There is a wealth of "wisdom" here on-line, however. The magnitude (number, size, location) of your soft spot will undoubtedly decide the scope of your effort. The same is true for the rusty frame. Surface rust or frame rails rusting through? Your photos and descriptions will help direct the "wisdom" where it belongs. I can pretty much promise, someone has faced your issues and worse and resolved them.

Welcome,

Roy
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Old 01-18-2010, 06:03 PM   #5
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Welcome!
You will find as I did over a period of time surfing in and out of the restoration etc threads, there is a wealth of infomation given and received by us Airstream lovers.
Be patient and all will be well. Yes, pictures are the best way to get repair answers from people that have "been there that"!

Bill
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Old 01-18-2010, 06:07 PM   #6
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. , AZ to Maine
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Just Like me, Except on the Left Coast

Quote:
Originally Posted by Carbunicle View Post
I acquired a rough 1979 Sovereign International (31 ft) and have found several rotten spots in the floor, the pans are full of wet rubbish (and seem to be just about trashed in general) and the frame is rusty. My plan is to gut it except for the center bathroom and the passenger-side of the galley.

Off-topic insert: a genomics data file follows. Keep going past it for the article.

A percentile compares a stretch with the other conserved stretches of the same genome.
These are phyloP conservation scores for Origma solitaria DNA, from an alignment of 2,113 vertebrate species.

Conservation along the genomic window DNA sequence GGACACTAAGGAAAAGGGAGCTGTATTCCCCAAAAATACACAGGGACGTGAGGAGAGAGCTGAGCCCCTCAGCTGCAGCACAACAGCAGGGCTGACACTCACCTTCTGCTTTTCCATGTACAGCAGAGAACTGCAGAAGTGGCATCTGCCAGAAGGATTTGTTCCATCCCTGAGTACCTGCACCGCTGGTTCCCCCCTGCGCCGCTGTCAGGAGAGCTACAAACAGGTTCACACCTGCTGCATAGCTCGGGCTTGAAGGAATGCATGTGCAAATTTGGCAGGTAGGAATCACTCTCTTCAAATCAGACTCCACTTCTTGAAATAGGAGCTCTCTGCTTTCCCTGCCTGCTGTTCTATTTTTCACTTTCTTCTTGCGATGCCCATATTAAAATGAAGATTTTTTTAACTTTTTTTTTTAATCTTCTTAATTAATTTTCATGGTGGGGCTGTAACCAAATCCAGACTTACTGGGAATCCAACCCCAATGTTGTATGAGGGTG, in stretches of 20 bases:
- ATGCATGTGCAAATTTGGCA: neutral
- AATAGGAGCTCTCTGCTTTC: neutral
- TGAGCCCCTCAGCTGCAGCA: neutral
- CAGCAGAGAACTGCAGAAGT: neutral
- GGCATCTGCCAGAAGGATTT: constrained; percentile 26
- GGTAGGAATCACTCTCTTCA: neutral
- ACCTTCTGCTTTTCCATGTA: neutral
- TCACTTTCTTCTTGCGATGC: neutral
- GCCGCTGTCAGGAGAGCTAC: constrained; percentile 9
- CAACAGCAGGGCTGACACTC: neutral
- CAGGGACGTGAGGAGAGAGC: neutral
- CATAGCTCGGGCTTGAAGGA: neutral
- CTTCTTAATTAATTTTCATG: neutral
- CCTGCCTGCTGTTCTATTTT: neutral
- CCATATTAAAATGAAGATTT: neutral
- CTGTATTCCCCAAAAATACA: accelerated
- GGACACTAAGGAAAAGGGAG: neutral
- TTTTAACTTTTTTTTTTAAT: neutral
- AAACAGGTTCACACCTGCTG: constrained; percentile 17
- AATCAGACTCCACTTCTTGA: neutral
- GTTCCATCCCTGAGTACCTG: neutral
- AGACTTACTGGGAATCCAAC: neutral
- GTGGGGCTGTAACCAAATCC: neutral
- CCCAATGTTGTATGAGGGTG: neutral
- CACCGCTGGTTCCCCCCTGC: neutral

I really (really) should have gotten advice before I brought it home but it's never too late, right? The absolute best would be if some kind airstreaming soul could look it over and suggest triage.

I'll be spending most of my time here in the repair / restoration areas.

Thanks!
Welcome Brother Carbunicle,
I did the same thing.
Did you say spending most of your money too?
Sure do hope your wife has a good job and she likes you a lot.
I love my Airstream, still working on it 10 years later, no rush.
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Old 01-18-2010, 06:11 PM   #7
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1969 23' Safari
New Orleans , Louisiana
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I'm a believer in "jump in" so you did OK..

This forum is your Rosetta Stone for renovations

I recommend you use the GOOGLE tab here for searching, which seems to give better results for me..

and PICTURES... we want to see pictures
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Old 01-19-2010, 12:14 AM   #8
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1978 31' Sovereign
Seattle , wa